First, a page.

The Ultra-Conservative Saudi Arabia Now Wants Its People To Have Fun

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Most forms of entertainment are shunned by the conservative Saudi Kingdom. Locals travel to neighboring Dubai or Bahrain for their dose of fun and entertainment.

Things are changing in Saudi Arabia — it's no longer an entertainment-lacking country.

Magic shows, stand up comedians (no less than Russell Peters himself), Comic Con and, dare we hope, even cinema are becoming a norm in the religiously strict Kingdom of Saudi Arabia.

Saudi Arabia is the only country in the world that has no cinema houses. Strict adherence to religious edicts and social restrictions have kept the entertainment field quite dry.

Things are changing however. The kingdom has not only decided to turn over a leaf and start a fun-filled chapter in history, authorities gave themselves the target to do everything in their power to make their country as fun and full of entertaining activities as possible till 2020.

The reason?

Money, of course. What else?

The Saudi economy is getting wobblier by the day. The days of affluence and  bling may soon become a thing of the past.

The government is eager to find alternate sources of income and is relaxing the rules on having fun in the ultra-conservative society and obviously to earn money from it.

Saudi Arabia

Coming to the rescue, the king's son and  Deputy Crown Prince Mohammed bin Salman has created a blueprint to revive the post-oil economy — Vision 2030.

Under Vision 2030, everything from government spending to subsidies to the role of women in the workforce is being redesigned.

Saudis regularly travel to the neighboring Dubai or Bahrain for entertainment.

“When I travel it’s to live a normal life,” says 28-year-old Anmar Fathaldin. “I can walk with my wife without her having to cover up, we can attend live music events or we can go to the beach with the children. This won’t happen here.”

Saudi Arabia Entertainment

Under the prince's revival plan, the kingdom will have more than 450 clubs providing a variety of cultural activities and events.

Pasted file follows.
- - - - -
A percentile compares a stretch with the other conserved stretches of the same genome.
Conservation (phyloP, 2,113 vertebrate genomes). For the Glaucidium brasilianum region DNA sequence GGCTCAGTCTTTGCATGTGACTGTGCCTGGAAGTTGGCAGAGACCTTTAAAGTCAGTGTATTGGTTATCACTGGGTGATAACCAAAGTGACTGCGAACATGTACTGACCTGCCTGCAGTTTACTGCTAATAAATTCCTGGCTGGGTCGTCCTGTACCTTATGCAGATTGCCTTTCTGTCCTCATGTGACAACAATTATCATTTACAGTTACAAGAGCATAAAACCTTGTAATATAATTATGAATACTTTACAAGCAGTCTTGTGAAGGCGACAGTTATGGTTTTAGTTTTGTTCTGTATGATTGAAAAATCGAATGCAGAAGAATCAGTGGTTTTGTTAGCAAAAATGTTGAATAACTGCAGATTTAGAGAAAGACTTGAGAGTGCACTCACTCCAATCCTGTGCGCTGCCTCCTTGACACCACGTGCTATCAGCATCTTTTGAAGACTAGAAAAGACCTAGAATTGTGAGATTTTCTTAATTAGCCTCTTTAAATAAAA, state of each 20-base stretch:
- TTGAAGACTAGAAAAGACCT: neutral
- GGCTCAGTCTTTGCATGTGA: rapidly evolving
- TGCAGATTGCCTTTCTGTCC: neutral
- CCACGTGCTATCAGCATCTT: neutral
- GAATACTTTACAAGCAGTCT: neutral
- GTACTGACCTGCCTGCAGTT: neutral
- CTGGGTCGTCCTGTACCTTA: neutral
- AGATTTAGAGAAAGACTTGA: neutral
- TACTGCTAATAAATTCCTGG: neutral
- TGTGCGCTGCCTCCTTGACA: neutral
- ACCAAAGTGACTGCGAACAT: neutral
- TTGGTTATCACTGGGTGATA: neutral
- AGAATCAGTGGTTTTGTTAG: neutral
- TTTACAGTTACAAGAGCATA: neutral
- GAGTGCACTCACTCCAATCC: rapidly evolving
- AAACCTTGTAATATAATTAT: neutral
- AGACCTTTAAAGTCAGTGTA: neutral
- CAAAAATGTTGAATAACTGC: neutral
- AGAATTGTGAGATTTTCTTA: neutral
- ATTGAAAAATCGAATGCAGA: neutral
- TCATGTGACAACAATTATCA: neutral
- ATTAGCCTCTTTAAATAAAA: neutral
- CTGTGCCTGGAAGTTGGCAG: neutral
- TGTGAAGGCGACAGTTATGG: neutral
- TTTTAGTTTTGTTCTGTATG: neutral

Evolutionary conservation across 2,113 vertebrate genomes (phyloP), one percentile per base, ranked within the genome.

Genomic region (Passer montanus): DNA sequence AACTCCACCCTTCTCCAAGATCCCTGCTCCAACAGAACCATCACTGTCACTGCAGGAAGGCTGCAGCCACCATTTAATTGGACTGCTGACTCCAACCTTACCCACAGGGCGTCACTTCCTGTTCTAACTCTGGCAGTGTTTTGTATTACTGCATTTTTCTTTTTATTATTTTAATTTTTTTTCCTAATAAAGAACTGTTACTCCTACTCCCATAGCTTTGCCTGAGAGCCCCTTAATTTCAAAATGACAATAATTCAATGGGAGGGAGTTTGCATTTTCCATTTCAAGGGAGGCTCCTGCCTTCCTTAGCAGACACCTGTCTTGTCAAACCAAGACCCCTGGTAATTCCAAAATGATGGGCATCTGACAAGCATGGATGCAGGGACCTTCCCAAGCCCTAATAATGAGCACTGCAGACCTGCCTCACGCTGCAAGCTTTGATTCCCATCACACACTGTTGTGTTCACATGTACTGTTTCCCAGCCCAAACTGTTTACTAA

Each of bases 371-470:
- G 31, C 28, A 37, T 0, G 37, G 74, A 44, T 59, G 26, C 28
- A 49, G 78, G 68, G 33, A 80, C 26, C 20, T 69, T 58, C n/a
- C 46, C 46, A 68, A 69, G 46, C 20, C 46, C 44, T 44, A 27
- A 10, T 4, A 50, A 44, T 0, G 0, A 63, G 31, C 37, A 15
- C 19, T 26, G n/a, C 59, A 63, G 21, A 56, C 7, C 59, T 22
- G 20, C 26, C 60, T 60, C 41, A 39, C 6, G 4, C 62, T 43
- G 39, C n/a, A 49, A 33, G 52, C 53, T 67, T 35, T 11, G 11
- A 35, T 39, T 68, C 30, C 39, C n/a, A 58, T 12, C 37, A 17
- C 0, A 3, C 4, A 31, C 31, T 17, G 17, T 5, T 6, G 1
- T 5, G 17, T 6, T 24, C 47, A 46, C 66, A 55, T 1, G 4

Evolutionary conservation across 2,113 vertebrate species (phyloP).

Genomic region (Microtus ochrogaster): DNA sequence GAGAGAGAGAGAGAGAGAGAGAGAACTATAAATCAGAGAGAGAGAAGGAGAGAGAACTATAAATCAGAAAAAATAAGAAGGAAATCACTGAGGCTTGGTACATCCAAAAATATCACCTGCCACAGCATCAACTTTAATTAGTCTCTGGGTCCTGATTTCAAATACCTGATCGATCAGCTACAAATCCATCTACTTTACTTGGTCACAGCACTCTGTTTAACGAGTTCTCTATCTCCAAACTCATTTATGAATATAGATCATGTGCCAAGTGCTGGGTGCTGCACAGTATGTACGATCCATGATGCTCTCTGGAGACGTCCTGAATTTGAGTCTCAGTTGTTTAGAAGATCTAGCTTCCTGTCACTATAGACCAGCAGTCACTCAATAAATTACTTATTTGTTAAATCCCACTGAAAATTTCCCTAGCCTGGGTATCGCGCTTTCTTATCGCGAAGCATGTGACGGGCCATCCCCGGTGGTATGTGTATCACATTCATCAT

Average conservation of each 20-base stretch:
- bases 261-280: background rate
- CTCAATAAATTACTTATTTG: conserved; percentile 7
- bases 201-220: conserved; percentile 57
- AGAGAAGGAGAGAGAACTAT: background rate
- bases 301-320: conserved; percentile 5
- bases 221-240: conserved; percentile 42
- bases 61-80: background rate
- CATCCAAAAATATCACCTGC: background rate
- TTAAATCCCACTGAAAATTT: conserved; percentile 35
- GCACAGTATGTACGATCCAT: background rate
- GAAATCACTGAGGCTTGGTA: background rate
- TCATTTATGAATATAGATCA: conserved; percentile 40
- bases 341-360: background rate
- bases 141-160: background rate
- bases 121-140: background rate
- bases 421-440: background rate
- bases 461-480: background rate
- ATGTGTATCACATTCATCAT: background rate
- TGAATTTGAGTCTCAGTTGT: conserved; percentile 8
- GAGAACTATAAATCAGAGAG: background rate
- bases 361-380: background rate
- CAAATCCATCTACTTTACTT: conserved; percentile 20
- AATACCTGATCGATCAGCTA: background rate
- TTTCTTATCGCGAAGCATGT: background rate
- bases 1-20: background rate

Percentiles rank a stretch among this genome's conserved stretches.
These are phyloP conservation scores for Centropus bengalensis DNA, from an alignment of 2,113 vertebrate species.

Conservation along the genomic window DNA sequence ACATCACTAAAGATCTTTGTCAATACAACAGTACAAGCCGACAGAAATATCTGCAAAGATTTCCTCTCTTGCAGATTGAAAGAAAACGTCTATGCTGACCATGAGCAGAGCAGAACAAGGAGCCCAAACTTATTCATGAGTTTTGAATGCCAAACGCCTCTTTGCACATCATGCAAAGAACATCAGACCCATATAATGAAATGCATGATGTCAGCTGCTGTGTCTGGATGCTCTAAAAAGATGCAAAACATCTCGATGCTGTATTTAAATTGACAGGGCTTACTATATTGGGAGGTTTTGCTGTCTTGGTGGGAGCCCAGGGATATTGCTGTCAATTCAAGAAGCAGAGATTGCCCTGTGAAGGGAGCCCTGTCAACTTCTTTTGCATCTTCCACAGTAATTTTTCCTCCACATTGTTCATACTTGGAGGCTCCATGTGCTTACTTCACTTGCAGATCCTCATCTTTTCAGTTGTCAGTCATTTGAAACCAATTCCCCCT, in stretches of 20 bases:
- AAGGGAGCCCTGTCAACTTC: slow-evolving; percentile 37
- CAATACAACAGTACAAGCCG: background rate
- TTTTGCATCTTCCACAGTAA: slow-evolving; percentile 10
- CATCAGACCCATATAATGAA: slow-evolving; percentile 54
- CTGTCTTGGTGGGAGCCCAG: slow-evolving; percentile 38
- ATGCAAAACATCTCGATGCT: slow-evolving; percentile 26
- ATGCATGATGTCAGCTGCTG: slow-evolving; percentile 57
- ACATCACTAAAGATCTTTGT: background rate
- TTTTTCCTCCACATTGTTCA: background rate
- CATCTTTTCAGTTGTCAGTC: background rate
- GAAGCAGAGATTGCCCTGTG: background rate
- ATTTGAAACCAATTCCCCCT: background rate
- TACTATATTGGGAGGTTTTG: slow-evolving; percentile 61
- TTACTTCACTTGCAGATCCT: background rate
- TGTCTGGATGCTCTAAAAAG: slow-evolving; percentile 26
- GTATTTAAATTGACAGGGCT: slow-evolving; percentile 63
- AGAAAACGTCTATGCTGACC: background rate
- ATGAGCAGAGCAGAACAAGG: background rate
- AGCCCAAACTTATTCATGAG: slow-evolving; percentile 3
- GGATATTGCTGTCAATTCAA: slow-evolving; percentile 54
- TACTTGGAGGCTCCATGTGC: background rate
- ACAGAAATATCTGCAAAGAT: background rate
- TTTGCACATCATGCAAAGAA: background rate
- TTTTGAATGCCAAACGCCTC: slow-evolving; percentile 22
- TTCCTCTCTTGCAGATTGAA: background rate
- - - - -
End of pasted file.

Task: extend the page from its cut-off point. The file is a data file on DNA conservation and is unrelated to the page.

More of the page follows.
These activities will be aimed to double household spending on recreation to 6 percent — 2 percent higher than the 4 percent the spent on entertainment in 2015.

The Saudi government has gone as far as setting up a General Entertainment Authority (GEA) to make sure the people don't have to cross borders for fun and entertainment and instead, spend their cash in the kingdom for fun and entertainment.

So the plan is to organize recreational activities and increase local tourism activities and "improve the investment climate to attract foreign funds and reduce the export of capital."

The kingdom recently held an American magic show even though the cast was all male and even though there were women in the audience, only men and children were allowed on stage for a photo-op with the performers.

“It’s a new experience,” Mohammed al-Mawla, a university student from Riyadh, said. “We’d love to have more such shows in the kingdom.”

The entertainment authority has sponsored events like World Wrestling Entertainment and a motor sports and music show.

2017 plans to expand its activities include a SeaWorld Parks & Entertainment project and Six Flags theme park.

So desperate is the kingdom to earn the extra dough that it has even tried curbing the powers of the religious police that remains adamant to keep the austere brand of Wahhabi Sunni Islam that deems concerts and cinemas prohibited and holds gender segregation mandatory.

An example can be the variety show held in November 2016 inside King Abdullah Economic City, a gated community about 160 kilometers outside the Saudi port city of Jeddah, and tested some traditional Saudi boundaries.

The stage was in a marquee and involved performers from "Got Talent" shows across the world.

What's more, the audience wasn’t segregated.

Banner/Thumbnail credit: Twitter, Reuters

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